DUBLIN (Reuters) - Belarusian air traffic control refused a request by a Ryanair pilot to contact the airline after being told of an alleged bomb threat, leaving him with no alternative but to land in Minsk, the Irish carrier said in a letter seen by Reuters.
Belarus scrambled a warplane on Sunday and used the bomb alert, which turned out to be fictitious, to divert the flight, which was en route from Greece to Lithuania. When it landed in Minsk, a dissident journalist and his girlfriend were arrested.
In a letter to the Belarus transport ministry dated May 26, Ryanair Chief Executive described previous correspondence from Belarusian officials as "false and inaccurate" and said the plane had been "unlawfully diverted under false pretences".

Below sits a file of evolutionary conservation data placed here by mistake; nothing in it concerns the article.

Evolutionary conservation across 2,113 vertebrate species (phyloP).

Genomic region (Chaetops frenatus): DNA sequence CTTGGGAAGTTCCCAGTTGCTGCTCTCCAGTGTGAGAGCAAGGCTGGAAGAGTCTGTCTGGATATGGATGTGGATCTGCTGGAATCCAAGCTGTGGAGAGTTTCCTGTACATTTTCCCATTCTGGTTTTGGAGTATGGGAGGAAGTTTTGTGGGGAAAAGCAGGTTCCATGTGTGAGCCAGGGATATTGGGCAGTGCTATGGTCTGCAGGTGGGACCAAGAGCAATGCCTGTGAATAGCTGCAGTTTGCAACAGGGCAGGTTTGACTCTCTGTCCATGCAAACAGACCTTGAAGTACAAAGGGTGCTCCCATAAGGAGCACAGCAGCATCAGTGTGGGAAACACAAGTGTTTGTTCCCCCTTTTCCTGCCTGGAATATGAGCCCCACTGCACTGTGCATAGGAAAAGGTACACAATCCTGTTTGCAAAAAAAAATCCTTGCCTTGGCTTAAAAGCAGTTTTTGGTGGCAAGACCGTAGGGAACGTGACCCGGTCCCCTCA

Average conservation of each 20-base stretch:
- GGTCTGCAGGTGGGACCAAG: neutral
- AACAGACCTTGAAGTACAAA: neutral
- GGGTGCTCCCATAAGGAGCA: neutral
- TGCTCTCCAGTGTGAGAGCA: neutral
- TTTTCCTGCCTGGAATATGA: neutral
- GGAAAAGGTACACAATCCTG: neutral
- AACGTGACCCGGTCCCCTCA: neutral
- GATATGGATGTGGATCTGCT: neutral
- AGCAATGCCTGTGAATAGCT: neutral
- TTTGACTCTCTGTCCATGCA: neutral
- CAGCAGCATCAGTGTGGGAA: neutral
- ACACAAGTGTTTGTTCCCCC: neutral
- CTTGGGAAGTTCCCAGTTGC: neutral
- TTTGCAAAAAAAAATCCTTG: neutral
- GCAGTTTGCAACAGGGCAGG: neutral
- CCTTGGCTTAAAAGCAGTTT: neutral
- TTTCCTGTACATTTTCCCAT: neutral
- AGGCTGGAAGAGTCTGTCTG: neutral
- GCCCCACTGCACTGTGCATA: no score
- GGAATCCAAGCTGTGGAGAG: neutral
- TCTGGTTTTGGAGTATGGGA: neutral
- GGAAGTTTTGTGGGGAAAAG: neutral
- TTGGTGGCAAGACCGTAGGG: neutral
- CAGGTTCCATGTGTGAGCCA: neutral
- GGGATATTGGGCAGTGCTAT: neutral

"The pilot in command was left with no alternative but to divert to Minsk, when he was advised by Minsk ATC (Air Traffic Control) that there was a credible bomb threat to the aircraft, yet Minsk ATC refused to contact Ryanair, falsely claimed that Ryanair Ops would not answer the phone," the letter said.
The pilot repeatedly requested information about the alleged bomb threat before ultimately agreeing to land in Minsk, according to a transcript released on Tuesday by authorities in Belarus.
Ryanair did not respond to an emailed request for comment.
Western countries have described the incident, which triggered swift European Union sanctions and an investigation, as a hijacking or air piracy.
(Reporting by Padraic Halpin and Conor Humphries; Editing by Kevin Liffey)